Your gallbladder is a pear-shaped organ that sits below your liver on the right upper-side of your abdomen. Although it plays an important role in your digestive system, acting as a storage reservoir of bile produced by the liver, it is possible for you to live without it. This is a good thing as gallbladder disease is very common, necessitating its removal. Once the organ is gone, your liver will still produce bile needed for food digestion, but it will drip it directly into your digestive system.
Gallbladder surgery is among the most common surgical procedures, bringing relief to a range of symptoms, from abdominal pain to unusual changes in your digestive health.
If you’re experiencing the following symptoms, seek medical guidance. For surgery purposes, contact Surgical Associates of North Texas by phone or our website to book an appointment.
Pain and tenderness are the most common reasons people seek diagnosis for gallbladder issues that require surgery. When gallstones develop and cause a blockage in the exit point of your gallbladder or in your bile ducts, bile can no longer travel normally. This will cause your gallbladder to become distended, with your body sensing this distension as pain. This pain tends to be sudden, severe, and occur at the center or upper right part of your abdomen. Your abdomen may also feel all-around tender when you have problematic gallstones.
All types of gallbladder problems can cause nausea and vomiting. These and related digestive problems, such as excess gas and acid reflux, only take place when you have chronic gallbladder disease. The definitive treatment for this disease, which involves ongoing blockage of one or more bile ducts, is surgery to remove the gallstones causing the obstruction or the gallbladder.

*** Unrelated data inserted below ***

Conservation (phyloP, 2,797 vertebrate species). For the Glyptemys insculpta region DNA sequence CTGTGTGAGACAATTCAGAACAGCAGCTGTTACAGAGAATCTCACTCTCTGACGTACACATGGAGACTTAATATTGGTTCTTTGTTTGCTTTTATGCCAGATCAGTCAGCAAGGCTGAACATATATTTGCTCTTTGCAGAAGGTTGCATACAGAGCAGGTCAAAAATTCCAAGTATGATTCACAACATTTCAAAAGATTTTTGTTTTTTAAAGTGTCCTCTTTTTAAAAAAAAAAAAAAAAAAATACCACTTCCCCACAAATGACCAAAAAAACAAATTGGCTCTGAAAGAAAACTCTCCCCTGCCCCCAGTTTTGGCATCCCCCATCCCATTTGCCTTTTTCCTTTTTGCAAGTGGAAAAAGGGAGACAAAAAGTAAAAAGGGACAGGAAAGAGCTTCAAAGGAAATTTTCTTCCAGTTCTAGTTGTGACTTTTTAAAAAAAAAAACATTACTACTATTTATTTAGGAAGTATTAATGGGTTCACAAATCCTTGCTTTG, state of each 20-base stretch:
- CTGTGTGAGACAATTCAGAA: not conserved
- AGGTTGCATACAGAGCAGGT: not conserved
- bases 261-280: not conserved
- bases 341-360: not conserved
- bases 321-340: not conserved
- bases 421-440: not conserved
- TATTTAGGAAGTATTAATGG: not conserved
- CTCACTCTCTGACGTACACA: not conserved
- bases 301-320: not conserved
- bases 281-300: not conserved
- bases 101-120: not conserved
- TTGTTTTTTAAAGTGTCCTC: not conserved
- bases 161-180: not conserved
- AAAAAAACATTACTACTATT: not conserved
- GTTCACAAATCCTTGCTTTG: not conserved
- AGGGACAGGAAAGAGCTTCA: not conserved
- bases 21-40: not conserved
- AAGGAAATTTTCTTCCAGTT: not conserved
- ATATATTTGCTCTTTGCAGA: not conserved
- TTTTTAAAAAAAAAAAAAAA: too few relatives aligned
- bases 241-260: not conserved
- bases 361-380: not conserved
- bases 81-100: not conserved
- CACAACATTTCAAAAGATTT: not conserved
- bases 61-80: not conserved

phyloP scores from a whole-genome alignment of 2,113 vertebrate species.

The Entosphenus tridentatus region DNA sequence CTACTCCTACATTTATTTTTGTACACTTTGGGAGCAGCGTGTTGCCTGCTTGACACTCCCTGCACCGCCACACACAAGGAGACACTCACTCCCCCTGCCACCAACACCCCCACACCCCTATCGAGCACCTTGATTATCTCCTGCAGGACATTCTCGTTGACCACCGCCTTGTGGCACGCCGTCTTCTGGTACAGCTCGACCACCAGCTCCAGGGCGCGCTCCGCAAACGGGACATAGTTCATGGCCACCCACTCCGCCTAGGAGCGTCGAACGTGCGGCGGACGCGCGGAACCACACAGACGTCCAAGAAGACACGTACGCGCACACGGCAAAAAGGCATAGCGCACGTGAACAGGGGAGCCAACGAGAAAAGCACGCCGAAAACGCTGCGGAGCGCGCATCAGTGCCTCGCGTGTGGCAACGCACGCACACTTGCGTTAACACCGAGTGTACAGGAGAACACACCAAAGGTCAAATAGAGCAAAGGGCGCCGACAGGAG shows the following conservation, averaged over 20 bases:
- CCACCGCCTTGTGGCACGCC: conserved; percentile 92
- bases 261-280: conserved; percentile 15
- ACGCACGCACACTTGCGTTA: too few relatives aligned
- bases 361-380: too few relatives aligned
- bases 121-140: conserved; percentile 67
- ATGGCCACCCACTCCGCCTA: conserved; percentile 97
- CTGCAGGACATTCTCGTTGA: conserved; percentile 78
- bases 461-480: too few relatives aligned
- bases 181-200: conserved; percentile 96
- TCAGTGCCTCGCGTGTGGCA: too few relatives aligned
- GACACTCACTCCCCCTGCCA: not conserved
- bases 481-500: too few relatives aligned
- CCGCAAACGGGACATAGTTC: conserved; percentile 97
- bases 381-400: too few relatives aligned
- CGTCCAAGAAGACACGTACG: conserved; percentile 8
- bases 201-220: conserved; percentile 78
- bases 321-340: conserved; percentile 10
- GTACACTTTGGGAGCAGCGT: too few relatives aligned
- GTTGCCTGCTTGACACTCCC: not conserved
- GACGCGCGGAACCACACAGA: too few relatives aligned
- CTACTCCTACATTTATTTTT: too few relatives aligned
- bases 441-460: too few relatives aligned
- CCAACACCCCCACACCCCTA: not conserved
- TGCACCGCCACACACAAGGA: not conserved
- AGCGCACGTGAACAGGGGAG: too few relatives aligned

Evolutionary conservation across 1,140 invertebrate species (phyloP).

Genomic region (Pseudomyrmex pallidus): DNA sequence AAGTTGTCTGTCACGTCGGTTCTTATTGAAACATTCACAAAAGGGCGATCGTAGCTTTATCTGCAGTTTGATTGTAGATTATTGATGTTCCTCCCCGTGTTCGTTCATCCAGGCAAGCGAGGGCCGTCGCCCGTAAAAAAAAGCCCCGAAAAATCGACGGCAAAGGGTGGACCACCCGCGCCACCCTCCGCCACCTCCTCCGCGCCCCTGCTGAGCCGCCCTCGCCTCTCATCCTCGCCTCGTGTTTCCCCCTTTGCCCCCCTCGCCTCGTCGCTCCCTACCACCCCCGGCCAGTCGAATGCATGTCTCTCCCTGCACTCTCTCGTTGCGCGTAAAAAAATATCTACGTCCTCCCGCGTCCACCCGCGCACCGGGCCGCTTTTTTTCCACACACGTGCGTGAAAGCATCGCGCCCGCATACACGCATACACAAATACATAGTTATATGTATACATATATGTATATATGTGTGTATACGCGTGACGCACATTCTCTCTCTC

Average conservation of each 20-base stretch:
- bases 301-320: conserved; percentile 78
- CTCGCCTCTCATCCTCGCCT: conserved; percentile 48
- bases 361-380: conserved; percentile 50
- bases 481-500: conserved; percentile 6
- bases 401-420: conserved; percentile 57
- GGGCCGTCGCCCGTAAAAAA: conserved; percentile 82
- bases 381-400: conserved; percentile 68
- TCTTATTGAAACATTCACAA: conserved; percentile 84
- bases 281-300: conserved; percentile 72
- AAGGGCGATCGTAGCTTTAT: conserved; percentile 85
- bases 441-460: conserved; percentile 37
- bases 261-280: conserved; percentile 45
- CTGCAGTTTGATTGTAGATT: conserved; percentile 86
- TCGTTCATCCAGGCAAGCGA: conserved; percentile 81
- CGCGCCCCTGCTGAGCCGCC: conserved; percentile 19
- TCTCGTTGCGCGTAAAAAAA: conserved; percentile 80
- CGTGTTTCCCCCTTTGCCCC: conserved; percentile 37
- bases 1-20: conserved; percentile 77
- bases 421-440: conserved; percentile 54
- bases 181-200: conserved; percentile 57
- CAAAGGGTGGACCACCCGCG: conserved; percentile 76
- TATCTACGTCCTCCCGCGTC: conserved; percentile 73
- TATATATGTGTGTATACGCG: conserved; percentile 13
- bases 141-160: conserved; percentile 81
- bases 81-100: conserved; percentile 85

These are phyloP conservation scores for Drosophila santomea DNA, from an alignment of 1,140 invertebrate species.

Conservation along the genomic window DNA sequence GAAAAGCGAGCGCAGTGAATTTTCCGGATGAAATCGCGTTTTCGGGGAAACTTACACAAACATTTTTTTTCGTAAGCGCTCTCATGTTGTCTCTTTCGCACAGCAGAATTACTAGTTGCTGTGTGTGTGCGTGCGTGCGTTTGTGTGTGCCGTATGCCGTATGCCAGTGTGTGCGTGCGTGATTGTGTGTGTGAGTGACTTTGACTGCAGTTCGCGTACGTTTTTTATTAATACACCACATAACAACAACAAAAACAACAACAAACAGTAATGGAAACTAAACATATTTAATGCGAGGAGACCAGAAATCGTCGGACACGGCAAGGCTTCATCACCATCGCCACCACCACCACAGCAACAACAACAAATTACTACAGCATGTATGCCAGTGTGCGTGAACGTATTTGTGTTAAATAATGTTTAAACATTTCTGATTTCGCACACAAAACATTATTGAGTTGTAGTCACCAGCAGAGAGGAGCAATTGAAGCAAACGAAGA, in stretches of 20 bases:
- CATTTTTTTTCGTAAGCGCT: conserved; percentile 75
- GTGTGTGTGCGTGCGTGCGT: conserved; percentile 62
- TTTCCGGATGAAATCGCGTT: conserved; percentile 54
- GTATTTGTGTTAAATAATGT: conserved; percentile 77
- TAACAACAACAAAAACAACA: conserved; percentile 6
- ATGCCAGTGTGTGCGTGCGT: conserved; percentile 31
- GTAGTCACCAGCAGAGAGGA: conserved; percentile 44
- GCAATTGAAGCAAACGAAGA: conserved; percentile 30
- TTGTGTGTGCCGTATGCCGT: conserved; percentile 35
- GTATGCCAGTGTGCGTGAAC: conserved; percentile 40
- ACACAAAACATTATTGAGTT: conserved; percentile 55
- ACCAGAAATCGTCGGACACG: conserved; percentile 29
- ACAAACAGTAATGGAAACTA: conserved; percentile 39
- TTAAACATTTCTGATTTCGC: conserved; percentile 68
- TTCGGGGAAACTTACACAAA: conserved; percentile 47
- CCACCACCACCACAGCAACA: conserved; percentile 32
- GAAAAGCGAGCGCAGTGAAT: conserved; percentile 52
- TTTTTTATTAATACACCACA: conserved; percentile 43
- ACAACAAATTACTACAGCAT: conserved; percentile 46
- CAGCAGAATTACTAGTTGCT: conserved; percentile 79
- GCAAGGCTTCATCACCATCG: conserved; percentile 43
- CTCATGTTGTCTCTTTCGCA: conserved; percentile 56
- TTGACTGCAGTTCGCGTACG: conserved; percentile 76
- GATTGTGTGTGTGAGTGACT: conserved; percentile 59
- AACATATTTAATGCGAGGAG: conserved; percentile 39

Fever and chills could be a sign you need gallbladder surgery, if these symptoms derive from a gallbladder infection. When this is the case, prompt diagnosis and care are extremely important. Left unaddressed, infections affecting the gallbladder can worsen and become dangerous. If an infection spreads to other parts of your body, it can be life-threatening.
If a gallstone is blocking one of your bile ducts because of biliary disease, meaning the ducts are gradually being destroyed, you can develop jaundice. Jaundice causes your skin, mucous membranes, and the whites of your eyes to turn yellow as a result of high levels of a bile pigment known as bilirubin. Your doctor can help determine if your symptoms stem from gallbladder problems or another cause, such as hepatitis.
Because bile is usually excreted in stool, a blockage in the bile pathway will lead to unusually light-colored stools. The excess bile that is now building up in the bloodstream will look for an alternate route out of the body. The kidneys will then begin processing the excess bile via urine, which will cause it to become darker than normal. Either of these are signs that you may have a bile duct blockage and require immediate attention.
If you suspect you may need gallbladder surgery, contact Surgical Associates of North Texas. Dr. deVilleneuve and his team would love to help you find your way toward stronger vitality.